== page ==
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The handling of media requests by the health service – rigid at the best of times – has been tightened substantially over the last year.
NHS England imposed a command and control structure at the start of the pandemic which meant requests and answers to questions all had to run past them, with a central team in London determining much of what could be said.
HSJ has frequently heard private frustrations around this, and concerns that local organisations were struggling to get timely messages out to the public. But naturally, there is a reluctance to put those sorts of sentiments on the record.
However, in a setpiece interview about wider issues, Sir Richard Leese, the chair of Greater Manchester Health and Social Care Partnership and leader of Manchester City Council, was asked how he was working with the NHS generally.
Without hesitation, he said: “NHS England’s approach to communications is truly dreadful. They don’t like telling people things.
“We took the view that having a fully informed public might have helped us tackle covid, but that’s not the view we got from NHSE.”
This was refuted by NHSE, whose medical director Professor Steve Powis tried to rubbish the claims as “obviously not correct”. It also provided a list of around 80 media requests in the north west that were approved during a key period last autumn.
However, Sir Richard’s comments appear to have tapped a well of frustration among our readers, with dozens of comments expressing support for him.
One reader, who said he is a trust chief executive, said: “The man is bang on. I had to seek permission from national comms to even break wind during the first and second waves, and the lack of respect for local judgement produced tears of frustration at times.”
Another said: “Despite NHSE denials, Sir Richard is right. Comms professionals in trusts and CCGs were tied in knots in having to go up and down the line for approval from NHSE, which damaged our relationships with local media and our local authority comms partners. Lessons need to be learned.”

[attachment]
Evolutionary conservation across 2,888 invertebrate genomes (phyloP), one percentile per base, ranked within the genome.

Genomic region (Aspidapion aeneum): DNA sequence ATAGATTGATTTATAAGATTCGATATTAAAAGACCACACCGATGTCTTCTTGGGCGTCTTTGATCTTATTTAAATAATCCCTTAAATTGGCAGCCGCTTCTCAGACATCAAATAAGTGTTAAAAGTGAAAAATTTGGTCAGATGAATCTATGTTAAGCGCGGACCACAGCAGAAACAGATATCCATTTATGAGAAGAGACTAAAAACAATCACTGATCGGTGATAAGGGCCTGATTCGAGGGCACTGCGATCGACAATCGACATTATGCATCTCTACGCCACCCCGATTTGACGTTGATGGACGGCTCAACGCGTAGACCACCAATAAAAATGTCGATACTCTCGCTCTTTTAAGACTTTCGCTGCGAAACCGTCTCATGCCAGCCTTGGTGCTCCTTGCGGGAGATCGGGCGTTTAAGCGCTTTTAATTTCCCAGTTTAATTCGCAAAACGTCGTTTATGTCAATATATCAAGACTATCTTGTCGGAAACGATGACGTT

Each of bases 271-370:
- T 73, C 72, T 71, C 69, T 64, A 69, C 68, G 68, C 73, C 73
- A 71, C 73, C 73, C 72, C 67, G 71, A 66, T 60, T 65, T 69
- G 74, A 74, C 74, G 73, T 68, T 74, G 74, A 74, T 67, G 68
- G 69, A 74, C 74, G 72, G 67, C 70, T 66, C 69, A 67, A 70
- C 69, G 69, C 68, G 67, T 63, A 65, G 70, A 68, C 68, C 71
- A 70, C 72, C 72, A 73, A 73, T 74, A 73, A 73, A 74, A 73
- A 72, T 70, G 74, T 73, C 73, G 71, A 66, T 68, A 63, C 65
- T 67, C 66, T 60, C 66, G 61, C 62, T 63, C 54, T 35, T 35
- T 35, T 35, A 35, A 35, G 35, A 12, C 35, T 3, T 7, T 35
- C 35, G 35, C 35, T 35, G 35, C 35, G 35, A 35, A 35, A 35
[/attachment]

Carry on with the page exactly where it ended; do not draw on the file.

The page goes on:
England doesn’t have nearly as many scanners per head as its European neighbours. When the kit is there, trusts are often short on the staff needed to operate it. And these shortages can be deadly. Coroners, who write to organisations when an inquest reveals other patients might be at risk, have been warning the NHS about the risks of low-imaging capacity for years, an HSJ investigation has revealed.
By digging through three years of Regulation 28 reports – where a coroner deems that action must be taken to prevent future deaths – HSJ has found almost a dozen examples highlighting dangerous equipment and staffing shortages. And many more reports revealed other problems: delayed reporting of results, poorly kept notes and software issues, to name just a few.
Although almost half of the reports concerned deaths at a single site – Tameside General Hospital in Greater Manchester – this is very much a national problem. The Royal College of Radiologists has been warning about staffing pressures in England for years. And without enough staff to perform scans and interpret the results, scanning equipment is useless. It takes time and concerted financial investment to build a more resilient and sustainable workforce.
When asked about the coroners’ reports, NHS England said it’s bought a raft of new equipment since 2019. But it didn’t say a word about staffing.